METAIRIE — In two seasons as the New Orleans Saints defensive coordinator, Gregg Williams has changed the culture of a unit that was known — before his arrival — for giving up big runs and long passes, and not coming up with enough takeaways.

He hopes to change it even more for the 2011 season.

Through the draft and a series of free agent signings, the Saints have added several defensive players that Williams himself has to look to with the idea of stopping the run more effectively and affecting the quarterback’s ability to throw the ball.

“We’re going to look different getting off the bus,” Williams said. “You’ve got to get bigger people. We have to get those bigger people to play with the same tenacity that our smaller people have played with in the past. But we sure look different.”

In other words, you have to be tall or wide — or both.

New defensive tackle Shaun Rogers is 6-foot-4 and 350 pounds, which dwarfs fellow tackle Aubrayo Franklin, who’s 6-1 and probably a shade more than his roster weight of 317.

Rookie defensive end Cameron Jordan, the team’s top selection in the draft, is 6-4, 287. Strongside linebacker Martez Wilson, a third-round draft pick, steps into the huddle at 6-4 and 252 pounds.

As a result, the Saints’ front four has undergone a major makeover with the addition of Rogers, Jordan, Franklin and defensive end Turk McBride, who join three holdovers — Will Smith, Sedrick Ellis and Alex Brown.

“I’m a better coach when the guys are big, fast and tough,” Williams said, “but I’ve made a career on guys that are two inches too short, 10 pounds too light, and a tenth of a second too slow. We’ve made a career on making sure those guys understand how to play, too.”

Williams said the changes don’t answer any questions at this point. Even though the preseason will be important, the real answers likely won’t come until the regular-season opener on Sept. 8 at Green Bay.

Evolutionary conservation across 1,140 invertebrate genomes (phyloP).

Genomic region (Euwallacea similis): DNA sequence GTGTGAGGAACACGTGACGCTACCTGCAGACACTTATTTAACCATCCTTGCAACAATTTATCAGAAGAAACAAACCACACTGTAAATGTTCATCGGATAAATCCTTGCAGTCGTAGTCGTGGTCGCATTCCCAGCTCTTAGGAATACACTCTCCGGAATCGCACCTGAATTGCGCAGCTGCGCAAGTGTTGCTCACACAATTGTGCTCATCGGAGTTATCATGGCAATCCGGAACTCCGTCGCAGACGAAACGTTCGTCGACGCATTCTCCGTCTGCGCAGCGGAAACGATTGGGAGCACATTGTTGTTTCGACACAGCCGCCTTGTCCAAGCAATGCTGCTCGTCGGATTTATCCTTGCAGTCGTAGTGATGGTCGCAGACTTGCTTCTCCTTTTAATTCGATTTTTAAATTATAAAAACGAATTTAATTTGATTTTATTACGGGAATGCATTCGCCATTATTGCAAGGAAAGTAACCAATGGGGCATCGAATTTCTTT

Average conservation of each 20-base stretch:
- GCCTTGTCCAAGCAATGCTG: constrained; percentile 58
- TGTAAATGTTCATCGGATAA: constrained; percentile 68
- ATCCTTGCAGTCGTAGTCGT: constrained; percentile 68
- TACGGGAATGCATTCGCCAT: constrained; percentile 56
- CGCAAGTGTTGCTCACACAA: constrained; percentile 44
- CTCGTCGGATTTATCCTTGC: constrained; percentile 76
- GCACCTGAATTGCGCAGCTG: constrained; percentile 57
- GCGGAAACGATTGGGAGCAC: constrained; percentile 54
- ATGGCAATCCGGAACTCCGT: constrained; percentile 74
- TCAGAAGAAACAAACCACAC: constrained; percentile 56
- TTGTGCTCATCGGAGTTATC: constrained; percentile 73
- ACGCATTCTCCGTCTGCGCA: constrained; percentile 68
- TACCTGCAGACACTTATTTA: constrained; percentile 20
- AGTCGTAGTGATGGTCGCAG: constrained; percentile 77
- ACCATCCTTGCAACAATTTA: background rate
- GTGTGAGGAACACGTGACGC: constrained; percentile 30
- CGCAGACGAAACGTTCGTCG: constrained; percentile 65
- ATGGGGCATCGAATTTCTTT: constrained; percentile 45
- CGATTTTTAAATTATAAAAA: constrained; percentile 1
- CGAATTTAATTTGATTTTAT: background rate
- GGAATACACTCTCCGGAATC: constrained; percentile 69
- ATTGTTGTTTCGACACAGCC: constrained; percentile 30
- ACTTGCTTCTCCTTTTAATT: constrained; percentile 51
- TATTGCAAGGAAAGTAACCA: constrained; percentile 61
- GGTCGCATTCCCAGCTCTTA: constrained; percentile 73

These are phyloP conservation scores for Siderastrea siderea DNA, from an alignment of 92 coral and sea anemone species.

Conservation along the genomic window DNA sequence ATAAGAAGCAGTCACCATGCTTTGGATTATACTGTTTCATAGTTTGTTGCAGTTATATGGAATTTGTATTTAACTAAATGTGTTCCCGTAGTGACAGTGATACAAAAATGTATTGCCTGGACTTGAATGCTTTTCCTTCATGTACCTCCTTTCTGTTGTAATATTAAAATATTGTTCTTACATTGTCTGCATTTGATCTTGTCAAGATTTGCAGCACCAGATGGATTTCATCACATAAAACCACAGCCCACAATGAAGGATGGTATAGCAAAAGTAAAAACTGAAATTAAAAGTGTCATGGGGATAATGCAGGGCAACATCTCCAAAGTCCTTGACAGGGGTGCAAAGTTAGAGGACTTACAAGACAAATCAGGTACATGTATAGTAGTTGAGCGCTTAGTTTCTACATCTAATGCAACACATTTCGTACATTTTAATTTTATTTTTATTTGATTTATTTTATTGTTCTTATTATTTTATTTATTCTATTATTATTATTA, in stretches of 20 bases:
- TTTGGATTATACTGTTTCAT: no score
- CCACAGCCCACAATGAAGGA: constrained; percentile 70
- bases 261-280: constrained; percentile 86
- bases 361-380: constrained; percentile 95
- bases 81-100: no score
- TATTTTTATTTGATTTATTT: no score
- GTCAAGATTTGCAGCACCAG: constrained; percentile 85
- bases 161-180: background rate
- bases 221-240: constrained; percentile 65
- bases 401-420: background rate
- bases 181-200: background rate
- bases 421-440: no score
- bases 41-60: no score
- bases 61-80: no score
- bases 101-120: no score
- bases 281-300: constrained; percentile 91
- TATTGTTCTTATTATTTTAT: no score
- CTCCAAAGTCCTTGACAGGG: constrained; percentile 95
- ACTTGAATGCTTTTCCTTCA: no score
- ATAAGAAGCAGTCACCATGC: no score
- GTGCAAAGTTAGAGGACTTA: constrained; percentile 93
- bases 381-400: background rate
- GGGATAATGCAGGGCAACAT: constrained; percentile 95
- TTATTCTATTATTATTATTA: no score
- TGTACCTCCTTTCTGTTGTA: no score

“We’ve made tremendous strides in two years on how we’re building the defense around here,” he said of a defense that ranked 25th in fewest yards allowed in 2009, but moved up 21 spots to fourth a year ago. “These new, bigger, faster players have to play our way. They’re going to have to buy into what we’re doing, and I have no question they will.”

Part of the reason for wanting to get bigger was the Saints were 16th in rushing defense in allowing 112.3 yards per game.

That doesn’t include the lingering nightmare of Seattle Seahawks running back Marshawn Lynch shoving would-be tacklers aside on his way to a 67-yard touchdown run that clinched a stunning upset of the Saints in the first round of the playoffs.

Another underlying reason for wanting to bulk up might have been the fact that the Saints only had 33 sacks a year ago, with 20? of them coming from the defensive line.

That’s significant because the Saints will play two games each year, for the foreseeable future, against taller quarterbacks in Tampa Bay’s Josh Freeman (6-6), Carolina’s Cam Newton (6-5) and Atlanta’s Matt Ryan (6-4).

Despite the transformation going on along the front four, the Saints will look a lot like they did in 2010 at linebacker and in the secondary.

Middle linebacker Jonathan Vilma, who’s been selected to the past two Pro Bowls, anchors that group with Scott Shanle on the strong side. Promising second-year pro Jonathan Casillas, who missed the entire season after he earned a starting job in training camp, will try to reclaim his spot on the weak side.

In the secondary, cornerbacks Jabari Greer and Tracy Porter return although Porter has yet to practice in the first week of training camp after undergoing offseason knee surgery. Patrick Robinson, a 2010 first-round draft pick, will likely be the nickel corner.

They, along with the linebackers and returning safeties Malcolm Jenkins and Roman Harper, helped the Saints rank fourth in pass defense as they gave up just 193.9 yards per game.

Jenkins was solid after making the switch from cornerback to free safety and Williams is expecting Robinson to make a similar jump now that he has more than a full year in the system.

“I can’t wait to see Patrick make that big jump just like we asked (of) Malcolm Jenkins last year,” said Williams. “Patrick will make a big jump this year here, too.”

Williams said the re-signing of Harper, a five-year starter and two-time Pro Bowl pick, to a four-year, $28.5 million contract was key for the defense.

“It was very key. He’s come light-years,” Williams said. “You’ve got a two-time Pro Bowl football player that’s back, that’s young, and is continuing to improve. He’s continuing to get better.”